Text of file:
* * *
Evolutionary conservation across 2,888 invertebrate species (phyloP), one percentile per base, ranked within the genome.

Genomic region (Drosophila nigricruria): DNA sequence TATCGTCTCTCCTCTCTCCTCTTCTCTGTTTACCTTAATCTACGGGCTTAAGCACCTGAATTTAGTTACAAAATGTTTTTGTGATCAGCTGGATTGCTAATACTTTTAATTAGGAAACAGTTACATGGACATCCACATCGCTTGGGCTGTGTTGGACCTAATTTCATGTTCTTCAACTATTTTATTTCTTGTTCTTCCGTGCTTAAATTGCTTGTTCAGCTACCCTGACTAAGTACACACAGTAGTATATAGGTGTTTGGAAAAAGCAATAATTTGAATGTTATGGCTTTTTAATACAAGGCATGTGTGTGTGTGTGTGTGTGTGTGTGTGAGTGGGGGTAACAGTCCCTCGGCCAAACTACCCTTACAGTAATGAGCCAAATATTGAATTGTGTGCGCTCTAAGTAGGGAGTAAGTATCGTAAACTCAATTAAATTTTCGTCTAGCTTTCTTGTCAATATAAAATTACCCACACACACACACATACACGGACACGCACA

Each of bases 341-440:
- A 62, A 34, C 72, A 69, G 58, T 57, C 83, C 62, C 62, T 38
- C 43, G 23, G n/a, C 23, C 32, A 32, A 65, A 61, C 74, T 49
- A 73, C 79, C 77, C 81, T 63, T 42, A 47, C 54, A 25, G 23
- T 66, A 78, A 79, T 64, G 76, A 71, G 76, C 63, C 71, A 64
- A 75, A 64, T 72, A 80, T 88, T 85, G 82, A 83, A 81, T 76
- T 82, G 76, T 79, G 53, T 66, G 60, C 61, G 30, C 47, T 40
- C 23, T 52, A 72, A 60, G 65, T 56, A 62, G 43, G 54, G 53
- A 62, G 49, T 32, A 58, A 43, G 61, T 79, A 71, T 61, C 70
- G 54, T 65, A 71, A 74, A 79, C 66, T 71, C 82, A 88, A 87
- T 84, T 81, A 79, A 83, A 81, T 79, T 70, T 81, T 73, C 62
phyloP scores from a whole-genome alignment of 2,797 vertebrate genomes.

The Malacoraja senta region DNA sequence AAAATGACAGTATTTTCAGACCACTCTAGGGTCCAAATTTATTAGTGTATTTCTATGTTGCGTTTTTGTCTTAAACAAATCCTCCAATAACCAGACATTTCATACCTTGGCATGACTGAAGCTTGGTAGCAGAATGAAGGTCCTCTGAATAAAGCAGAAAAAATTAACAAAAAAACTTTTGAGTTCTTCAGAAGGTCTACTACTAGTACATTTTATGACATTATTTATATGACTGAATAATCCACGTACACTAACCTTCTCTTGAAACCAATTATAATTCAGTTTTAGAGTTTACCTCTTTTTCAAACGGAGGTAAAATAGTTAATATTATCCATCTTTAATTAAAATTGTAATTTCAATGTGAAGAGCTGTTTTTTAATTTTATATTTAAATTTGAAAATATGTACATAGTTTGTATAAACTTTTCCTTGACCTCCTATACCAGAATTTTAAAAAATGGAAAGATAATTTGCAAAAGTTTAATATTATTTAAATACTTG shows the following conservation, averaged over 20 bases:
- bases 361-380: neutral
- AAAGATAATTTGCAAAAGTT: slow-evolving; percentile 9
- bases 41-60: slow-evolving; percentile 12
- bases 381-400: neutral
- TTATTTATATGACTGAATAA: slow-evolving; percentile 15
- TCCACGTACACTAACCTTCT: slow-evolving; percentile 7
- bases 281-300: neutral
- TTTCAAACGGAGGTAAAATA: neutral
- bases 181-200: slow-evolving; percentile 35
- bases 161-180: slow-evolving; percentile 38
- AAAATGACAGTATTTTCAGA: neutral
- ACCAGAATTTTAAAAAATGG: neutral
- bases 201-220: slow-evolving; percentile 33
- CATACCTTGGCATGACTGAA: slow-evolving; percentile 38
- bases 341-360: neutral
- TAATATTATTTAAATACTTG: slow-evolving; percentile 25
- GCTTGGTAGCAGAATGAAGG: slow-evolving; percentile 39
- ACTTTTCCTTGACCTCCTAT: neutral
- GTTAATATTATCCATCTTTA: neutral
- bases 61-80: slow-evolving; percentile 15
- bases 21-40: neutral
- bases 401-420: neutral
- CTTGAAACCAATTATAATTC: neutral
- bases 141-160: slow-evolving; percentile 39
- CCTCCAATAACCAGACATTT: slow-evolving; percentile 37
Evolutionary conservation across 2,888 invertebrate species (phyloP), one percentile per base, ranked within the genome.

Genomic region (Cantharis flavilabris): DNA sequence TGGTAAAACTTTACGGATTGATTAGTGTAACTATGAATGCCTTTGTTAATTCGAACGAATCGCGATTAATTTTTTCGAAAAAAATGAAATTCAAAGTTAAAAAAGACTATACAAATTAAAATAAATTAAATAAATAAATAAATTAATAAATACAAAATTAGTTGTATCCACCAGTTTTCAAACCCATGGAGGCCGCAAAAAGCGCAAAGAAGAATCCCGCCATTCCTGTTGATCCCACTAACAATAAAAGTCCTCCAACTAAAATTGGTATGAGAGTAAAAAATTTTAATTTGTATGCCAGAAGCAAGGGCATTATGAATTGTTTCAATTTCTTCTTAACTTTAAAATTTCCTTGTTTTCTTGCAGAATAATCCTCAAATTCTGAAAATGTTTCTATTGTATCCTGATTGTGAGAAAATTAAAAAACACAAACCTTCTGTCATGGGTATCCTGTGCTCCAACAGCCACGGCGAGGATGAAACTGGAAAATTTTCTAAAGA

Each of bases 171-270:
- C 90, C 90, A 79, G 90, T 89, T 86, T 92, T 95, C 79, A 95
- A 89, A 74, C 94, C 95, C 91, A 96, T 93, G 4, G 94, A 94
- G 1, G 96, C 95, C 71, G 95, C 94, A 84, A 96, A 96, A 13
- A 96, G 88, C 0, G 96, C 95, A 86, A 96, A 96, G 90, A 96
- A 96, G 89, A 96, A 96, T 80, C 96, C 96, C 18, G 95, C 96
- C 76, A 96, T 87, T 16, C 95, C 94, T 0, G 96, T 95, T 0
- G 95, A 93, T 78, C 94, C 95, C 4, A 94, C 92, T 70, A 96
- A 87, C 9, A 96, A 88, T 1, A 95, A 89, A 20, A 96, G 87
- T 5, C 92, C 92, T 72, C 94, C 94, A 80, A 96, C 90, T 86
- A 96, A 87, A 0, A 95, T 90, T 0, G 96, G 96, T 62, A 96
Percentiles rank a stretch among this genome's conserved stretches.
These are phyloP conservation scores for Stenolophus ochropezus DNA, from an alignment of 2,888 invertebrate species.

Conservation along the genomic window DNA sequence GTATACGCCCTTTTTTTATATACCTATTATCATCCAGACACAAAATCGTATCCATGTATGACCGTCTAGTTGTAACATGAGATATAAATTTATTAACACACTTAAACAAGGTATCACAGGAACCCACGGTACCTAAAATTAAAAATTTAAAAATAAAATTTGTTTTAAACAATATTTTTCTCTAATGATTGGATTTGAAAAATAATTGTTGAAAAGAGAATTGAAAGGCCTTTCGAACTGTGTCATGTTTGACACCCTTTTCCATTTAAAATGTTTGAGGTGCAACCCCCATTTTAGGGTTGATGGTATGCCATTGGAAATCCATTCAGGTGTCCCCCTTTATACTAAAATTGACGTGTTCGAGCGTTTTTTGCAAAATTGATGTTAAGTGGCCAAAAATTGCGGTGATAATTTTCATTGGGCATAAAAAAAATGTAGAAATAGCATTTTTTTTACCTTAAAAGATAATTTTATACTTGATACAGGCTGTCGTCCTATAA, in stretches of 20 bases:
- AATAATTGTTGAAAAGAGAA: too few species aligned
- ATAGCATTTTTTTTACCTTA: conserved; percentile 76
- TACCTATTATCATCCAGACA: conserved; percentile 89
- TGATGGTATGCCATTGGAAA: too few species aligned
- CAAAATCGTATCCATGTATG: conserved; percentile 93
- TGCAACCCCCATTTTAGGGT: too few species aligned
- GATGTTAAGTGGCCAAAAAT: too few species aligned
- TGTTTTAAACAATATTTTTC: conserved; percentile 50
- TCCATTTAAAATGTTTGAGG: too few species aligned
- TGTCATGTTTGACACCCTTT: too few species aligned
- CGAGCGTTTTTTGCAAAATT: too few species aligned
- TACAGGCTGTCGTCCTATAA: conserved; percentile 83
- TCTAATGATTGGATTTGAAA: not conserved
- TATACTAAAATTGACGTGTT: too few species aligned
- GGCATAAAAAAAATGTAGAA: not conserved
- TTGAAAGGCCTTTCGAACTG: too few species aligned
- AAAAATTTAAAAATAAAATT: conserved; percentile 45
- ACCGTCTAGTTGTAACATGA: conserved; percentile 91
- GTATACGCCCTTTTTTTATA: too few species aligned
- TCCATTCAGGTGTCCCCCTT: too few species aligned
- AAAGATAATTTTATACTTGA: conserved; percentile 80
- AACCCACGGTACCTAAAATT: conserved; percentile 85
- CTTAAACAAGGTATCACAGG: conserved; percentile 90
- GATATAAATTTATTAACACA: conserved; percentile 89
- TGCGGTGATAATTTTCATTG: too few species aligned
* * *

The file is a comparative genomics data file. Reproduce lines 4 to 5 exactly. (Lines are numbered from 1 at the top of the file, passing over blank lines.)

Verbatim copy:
- A 62, A 34, C 72, A 69, G 58, T 57, C 83, C 62, C 62, T 38
- C 43, G 23, G n/a, C 23, C 32, A 32, A 65, A 61, C 74, T 49